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Prayer goeth on in sleep, as true

And pauseless as the pulses do.
E. B. Browning: The Lady of the Brown

Rosary, Second Part.

Yet a little sleep, a little slumber,

A little folding of the hands to sleep. -Proverbs., Chap. VI., ver. 10, Ibid., Chap.

XXIV., ver. 33.

Tir'd Nature's sweet restorer, balmy sleep,
He, like the world, his ready visit pays
Where fortune smiles ; the wretched he forsakes;
Swift on his downy pinion flies from woe,
And lights on lids unsully'd with a tear.

Young Night Thoughts, Night I., line 1.

No sleep till morn, when youth and pleasure

meet To chase the glowing hours with flying feet.

-Byron. Childe Harold, Can. III., XXII.

GEMS IN THEIR SETTING.

How oft a gem of thought is found astray,
The utterance of some soul long passed away,
A priceless jewel from the setting gone,
A ray of sunlight stolen from the dawn.
It is a comfort when at last we find
Its home and birth-place in a master mind.

-J. C. H.

Her eyes are homes of silent prayer.

- Tennyson. In Memoriam, XXXII.

Her feet beneath her petticoat
Like little mice stole in and out,

As if they feared the light;
But oh ! she dances such a way,
No sun upon an Easter-day

Is half so fine a sight.
-Sir John Suckling. Ballad on a

Wedding

Soft words, with nothing in them, make a song.

Waller. To Mr. Creech.

Breathes there a man with soul so dead,
Who never to himself has said,

This is my own, my native land ?
Whose heart hath ne'er within him burn'd,
As home his footsteps he hath turn’d,
From wandering on a foreign strand ?
Sir W. Scott. The Lay of the Last

Minstrel, Can. ., 1.

No quality will get a man more friends than a disposition to admire the qualities of others. -Boswell. Life of Johnson, Fitzgerald's

Ed., Vol. II., p. 22. Our life is but a dark and stormy night, To which sense yields a weak and glimmering

light, While wandering man thinks he discerneth all By that which makes him but mistake and fall. -Lord Herbert of Cherbury. To his Mis.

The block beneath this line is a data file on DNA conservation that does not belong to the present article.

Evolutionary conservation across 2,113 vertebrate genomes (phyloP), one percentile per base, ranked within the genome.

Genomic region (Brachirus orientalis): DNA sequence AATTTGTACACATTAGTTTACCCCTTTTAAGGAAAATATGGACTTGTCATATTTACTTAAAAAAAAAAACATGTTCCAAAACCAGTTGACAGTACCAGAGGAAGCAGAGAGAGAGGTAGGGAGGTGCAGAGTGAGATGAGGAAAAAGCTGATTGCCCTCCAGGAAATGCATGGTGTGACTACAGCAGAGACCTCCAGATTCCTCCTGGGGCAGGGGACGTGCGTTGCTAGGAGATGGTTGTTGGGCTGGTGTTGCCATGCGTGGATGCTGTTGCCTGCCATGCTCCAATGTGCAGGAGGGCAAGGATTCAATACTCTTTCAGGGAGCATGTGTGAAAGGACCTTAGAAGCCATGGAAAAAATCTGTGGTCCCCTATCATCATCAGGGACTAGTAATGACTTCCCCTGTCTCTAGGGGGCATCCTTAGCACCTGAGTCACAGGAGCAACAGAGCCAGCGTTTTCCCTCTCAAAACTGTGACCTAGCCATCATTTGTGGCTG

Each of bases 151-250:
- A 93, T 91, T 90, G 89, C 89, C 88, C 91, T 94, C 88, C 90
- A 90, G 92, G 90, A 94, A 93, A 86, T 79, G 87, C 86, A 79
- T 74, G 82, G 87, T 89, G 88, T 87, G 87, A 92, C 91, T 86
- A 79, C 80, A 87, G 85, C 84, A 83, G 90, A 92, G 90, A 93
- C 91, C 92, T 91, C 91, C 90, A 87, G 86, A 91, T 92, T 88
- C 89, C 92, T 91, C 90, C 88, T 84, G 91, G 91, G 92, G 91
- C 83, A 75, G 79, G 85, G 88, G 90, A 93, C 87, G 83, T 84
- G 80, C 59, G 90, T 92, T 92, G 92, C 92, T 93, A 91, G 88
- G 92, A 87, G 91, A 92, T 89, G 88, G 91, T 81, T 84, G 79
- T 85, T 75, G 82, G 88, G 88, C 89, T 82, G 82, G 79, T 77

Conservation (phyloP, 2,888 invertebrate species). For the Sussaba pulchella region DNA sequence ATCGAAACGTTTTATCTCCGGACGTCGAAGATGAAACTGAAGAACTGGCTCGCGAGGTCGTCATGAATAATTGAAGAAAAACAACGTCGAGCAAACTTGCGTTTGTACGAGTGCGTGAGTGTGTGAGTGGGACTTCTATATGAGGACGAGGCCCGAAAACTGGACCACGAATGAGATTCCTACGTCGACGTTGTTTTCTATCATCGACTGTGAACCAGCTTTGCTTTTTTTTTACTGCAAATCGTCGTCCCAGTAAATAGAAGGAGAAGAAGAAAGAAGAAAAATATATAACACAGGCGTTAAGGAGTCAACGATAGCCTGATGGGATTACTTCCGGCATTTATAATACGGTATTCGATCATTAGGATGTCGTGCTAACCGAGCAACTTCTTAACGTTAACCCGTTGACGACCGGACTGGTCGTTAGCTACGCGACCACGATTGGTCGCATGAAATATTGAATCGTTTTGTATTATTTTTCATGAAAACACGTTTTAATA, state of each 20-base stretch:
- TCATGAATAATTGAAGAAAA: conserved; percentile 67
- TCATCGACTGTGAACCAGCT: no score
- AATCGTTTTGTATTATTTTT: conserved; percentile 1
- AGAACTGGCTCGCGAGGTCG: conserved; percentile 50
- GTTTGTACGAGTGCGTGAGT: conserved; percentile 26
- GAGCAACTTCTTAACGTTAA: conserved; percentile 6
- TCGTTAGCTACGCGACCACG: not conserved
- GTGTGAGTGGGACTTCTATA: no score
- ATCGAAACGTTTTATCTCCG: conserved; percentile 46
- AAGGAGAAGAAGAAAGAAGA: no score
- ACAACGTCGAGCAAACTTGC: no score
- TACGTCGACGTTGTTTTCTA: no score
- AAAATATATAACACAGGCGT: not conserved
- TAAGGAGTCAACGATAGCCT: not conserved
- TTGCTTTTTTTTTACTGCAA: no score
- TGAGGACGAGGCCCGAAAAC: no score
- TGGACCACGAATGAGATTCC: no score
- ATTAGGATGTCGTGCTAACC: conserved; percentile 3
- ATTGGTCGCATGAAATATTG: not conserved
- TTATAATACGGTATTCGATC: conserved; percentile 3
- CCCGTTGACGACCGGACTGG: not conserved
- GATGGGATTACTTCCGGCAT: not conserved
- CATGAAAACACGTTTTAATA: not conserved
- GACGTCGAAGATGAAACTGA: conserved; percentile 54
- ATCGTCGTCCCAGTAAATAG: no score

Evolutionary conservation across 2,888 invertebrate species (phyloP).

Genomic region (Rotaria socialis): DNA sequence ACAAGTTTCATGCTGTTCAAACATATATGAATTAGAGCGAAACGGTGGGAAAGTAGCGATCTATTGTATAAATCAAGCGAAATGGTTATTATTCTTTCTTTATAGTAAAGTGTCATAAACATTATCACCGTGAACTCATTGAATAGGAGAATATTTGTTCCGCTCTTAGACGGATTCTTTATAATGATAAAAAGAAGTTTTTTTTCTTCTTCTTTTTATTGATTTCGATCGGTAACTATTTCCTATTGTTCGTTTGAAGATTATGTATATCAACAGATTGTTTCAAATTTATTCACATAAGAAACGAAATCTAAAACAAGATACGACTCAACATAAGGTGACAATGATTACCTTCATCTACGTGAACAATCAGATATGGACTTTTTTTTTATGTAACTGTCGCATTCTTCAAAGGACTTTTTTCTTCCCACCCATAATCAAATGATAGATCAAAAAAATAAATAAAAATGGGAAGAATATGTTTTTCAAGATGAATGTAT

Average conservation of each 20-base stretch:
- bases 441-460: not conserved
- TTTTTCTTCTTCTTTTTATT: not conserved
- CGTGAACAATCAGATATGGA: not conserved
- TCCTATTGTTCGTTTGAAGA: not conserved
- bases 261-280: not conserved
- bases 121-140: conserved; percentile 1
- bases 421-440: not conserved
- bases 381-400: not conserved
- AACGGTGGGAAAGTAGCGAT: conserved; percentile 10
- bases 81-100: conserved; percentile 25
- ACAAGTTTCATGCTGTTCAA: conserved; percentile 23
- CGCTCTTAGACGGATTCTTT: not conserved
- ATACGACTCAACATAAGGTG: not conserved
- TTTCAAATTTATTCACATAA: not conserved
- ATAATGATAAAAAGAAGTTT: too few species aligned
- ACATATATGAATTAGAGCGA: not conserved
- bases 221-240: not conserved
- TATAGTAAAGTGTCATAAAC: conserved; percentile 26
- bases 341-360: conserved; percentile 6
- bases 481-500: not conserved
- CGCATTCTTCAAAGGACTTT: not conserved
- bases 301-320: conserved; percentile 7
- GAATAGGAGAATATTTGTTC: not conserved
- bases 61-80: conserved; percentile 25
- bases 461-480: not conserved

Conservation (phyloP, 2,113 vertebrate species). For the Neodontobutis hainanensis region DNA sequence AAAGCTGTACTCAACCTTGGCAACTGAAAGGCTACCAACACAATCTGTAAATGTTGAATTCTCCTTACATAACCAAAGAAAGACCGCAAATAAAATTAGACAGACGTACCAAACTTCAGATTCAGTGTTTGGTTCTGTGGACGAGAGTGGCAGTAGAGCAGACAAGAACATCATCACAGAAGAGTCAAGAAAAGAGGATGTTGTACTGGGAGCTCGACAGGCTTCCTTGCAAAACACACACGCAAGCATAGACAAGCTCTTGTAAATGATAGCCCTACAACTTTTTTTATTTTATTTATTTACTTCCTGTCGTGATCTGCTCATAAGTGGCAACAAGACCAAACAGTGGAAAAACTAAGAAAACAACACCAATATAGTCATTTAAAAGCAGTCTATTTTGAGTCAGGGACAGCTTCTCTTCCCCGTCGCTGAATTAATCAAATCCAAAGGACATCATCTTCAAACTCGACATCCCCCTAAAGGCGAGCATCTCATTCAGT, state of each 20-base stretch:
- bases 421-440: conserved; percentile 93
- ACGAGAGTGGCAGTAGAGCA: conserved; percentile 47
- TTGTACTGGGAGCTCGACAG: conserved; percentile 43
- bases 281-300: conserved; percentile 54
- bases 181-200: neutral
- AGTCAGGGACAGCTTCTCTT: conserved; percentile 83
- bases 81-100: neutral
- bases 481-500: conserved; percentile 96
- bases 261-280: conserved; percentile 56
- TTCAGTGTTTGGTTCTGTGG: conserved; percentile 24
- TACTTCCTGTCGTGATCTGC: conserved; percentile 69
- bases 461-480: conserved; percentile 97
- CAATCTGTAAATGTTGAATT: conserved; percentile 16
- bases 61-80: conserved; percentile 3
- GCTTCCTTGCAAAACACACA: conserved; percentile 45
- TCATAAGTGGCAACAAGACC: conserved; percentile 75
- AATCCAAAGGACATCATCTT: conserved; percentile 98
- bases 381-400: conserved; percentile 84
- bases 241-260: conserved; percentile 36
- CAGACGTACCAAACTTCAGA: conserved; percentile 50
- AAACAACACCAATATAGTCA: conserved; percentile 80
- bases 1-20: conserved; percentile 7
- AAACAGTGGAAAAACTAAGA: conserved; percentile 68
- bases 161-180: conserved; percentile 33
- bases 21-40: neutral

tress, for her True Picture.
The smallest worm will turn, being trodden on;
And doves will peck, in safeguard of their brood.
-Shakspere. Henry VI. Pt. III. (Clifford),

Act II., $c. II.
My soul is an enchanted boat,

Which like a sleeping swan doth float
Upon the silver waves of thy sweet singing ;

And thine doth like an angel sit

Beside the helm conducting it, Whilst all the winds with melody are ringing. -Shelley. Prometheus Unbound (Asia),

Act II., Sc. V

GEMS IN THEIR SETTING.

How oft a gem of thought is found astray,
The utterance of some soul long passed away,
A priceless jewel from the setting gone,
A ray of sunlight stolen from the dawn.
It is a comfort when at last we find
Its home and birth-place in a master mind.

-J. C. H.

Her eyes are homes of silent prayer.
- Tennyson. In Memoriam, XXXII.

Her feet beneath her petticoat
Like little mice stole in and out,

As if they feared the light;
But oh ! she dances such a way,
No sun upon an Easter-day

Is half so fine a sight.
-Sir John Suckling. Ballad on a

Wedding

Soft words, with nothing in them, make a song.

-Waller, To Mr. Creech.

Breathes there a man with soul so dead,
Who never to himself has said,

This is my own, my native land ?
Whose heart hath ne'er within him burn'd,
As home his footsteps he hath turn’d,

From wandering on a foreign strand ?
-Sir W. Scott. The Lay of the Last

Minstrel, Can. VI., I.

No quality will get a man more friends than a disposition to admire the qualities of others. -Boswell. Life of Johnson, Fitzgerald's

Ed., Vol. II., p. 22. Our life is but a dark and stormy night, To which sense yields a weak and glimmering

light, While wandering man thinks he discerneth all By that which makes him but mistake and fall. -Lord Herbert of Cherbury. To his Mise

tress, for her True Picture.
The smallest worm will turn, being trodden on;
And doves will peck, in safeguard of their brood.
--Shakspere. Henry VI., Pt. III. (Clifford),

Act II., $c. II.
My soul is an enchanted boat,

Which like a sleeping swan doth float
Upon the silver waves of thy sweet singing ;

And thine doth like an angel sit

Beside the helm conducting it, Whilst all the winds with melody are ringing. -Shelley. Prometheus Unbound (Asia),

Act II., Sc. V

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